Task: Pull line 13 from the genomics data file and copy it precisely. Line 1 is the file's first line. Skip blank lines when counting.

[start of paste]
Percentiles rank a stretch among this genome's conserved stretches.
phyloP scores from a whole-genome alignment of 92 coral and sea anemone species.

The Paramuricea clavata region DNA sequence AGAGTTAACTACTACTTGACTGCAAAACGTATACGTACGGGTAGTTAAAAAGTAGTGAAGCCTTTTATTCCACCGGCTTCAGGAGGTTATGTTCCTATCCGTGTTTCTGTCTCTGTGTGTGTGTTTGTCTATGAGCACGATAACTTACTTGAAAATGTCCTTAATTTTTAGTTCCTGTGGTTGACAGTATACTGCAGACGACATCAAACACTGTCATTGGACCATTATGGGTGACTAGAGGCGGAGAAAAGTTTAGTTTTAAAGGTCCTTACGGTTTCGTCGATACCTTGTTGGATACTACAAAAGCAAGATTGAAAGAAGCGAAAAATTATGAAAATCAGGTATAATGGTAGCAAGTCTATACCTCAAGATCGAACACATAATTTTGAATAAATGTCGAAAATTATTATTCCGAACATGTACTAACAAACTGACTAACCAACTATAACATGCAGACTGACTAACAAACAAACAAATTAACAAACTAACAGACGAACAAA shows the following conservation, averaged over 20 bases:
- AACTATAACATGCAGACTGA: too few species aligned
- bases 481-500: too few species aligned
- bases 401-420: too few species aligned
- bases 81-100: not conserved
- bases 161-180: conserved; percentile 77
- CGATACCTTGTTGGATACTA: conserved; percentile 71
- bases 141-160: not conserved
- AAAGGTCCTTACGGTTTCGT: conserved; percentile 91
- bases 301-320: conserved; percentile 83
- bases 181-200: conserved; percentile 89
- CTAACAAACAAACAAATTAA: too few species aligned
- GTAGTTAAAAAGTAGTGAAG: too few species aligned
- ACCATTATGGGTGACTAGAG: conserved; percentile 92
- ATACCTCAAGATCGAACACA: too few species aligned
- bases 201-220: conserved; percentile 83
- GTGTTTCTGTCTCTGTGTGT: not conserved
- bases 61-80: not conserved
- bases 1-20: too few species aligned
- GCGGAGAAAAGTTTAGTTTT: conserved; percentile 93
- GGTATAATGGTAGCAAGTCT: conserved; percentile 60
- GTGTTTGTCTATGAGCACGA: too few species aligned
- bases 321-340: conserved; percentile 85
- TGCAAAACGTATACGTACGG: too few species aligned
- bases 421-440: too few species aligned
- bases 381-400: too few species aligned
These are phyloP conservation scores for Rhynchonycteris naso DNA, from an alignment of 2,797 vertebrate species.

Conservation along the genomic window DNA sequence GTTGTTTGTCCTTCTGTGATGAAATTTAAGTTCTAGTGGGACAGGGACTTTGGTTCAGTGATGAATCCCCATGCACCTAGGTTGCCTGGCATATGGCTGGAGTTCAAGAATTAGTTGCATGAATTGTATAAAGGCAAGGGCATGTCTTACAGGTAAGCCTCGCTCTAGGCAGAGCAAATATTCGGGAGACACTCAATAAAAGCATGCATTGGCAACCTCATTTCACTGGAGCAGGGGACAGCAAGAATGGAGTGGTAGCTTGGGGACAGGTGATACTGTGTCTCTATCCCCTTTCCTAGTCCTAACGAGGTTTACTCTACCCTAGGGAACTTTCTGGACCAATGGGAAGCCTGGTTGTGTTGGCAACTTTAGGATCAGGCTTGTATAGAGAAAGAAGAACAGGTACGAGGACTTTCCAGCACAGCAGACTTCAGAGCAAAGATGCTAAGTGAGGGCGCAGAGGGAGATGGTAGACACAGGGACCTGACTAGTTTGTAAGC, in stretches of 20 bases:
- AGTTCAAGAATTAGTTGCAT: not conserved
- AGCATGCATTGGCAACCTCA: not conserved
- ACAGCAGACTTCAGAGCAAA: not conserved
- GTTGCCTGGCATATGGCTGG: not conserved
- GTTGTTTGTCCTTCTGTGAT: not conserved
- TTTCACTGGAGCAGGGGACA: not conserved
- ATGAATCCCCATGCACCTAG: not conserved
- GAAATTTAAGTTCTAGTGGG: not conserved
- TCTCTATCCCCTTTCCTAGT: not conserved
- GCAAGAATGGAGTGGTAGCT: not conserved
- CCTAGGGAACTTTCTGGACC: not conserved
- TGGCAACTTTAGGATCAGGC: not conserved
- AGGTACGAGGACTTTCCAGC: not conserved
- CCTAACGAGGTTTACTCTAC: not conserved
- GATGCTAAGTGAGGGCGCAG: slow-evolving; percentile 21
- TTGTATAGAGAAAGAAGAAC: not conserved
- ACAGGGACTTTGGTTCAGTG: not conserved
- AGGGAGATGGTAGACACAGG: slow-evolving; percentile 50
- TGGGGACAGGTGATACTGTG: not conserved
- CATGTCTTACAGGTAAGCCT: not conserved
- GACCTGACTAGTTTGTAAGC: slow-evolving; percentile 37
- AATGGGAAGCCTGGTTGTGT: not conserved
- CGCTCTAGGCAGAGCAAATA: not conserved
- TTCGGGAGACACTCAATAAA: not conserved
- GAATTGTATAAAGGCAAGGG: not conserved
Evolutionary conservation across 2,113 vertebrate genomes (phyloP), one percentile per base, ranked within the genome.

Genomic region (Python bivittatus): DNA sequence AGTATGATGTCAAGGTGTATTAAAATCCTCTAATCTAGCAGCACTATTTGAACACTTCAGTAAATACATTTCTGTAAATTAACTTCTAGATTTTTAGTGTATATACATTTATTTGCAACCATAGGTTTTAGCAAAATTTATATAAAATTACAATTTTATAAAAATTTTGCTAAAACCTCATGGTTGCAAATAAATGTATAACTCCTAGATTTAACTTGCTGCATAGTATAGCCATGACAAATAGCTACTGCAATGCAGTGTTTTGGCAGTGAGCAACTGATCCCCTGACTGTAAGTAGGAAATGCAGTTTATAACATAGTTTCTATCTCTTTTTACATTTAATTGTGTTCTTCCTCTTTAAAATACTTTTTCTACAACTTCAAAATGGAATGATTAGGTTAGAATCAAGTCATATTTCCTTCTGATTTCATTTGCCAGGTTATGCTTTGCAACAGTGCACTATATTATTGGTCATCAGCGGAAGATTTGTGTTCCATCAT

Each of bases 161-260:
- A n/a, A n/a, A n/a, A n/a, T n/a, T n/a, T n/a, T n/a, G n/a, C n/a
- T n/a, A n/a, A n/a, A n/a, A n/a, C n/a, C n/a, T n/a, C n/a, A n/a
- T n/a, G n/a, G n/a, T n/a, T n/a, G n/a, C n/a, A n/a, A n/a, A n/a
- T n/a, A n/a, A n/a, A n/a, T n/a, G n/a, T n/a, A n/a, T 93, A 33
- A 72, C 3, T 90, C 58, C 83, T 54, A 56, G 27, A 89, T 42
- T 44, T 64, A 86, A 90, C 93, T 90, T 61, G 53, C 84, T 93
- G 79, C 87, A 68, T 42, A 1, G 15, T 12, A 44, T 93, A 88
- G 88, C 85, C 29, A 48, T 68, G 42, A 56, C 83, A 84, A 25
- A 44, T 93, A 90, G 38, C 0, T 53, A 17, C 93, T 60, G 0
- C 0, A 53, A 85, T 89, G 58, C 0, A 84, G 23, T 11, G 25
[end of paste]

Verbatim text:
- bases 181-200: conserved; percentile 89